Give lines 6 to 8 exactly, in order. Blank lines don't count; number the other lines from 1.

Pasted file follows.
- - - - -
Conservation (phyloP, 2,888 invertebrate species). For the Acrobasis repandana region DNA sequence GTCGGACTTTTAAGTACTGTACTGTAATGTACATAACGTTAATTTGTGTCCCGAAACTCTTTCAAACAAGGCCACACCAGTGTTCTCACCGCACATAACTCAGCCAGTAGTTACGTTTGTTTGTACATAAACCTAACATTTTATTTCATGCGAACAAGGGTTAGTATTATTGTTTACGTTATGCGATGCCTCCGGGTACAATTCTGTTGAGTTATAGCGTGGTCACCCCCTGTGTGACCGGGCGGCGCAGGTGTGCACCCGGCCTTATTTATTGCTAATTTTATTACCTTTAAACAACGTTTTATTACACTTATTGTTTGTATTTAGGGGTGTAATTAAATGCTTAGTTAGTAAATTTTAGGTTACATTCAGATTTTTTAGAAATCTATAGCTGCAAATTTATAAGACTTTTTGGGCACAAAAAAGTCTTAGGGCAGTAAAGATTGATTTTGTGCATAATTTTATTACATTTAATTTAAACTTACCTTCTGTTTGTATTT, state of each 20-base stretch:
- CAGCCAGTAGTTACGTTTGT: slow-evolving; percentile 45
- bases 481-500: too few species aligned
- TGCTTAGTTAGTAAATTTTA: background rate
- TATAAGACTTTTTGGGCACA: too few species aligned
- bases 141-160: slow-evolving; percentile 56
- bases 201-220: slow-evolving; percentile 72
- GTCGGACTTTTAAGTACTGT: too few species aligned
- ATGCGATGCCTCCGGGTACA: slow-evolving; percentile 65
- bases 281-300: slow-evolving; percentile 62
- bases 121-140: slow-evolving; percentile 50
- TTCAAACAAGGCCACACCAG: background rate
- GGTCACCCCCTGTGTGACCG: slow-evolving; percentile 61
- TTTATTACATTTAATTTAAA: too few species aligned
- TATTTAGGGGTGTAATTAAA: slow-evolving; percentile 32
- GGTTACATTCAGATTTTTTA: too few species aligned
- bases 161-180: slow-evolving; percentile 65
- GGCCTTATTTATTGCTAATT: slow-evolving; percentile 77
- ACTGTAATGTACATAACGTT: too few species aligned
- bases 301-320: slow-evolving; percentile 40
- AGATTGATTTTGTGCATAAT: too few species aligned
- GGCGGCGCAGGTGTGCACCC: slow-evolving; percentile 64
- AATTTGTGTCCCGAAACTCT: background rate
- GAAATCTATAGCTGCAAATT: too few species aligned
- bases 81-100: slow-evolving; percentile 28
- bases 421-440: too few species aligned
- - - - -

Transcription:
- bases 141-160: slow-evolving; percentile 56
- bases 201-220: slow-evolving; percentile 72
- GTCGGACTTTTAAGTACTGT: too few species aligned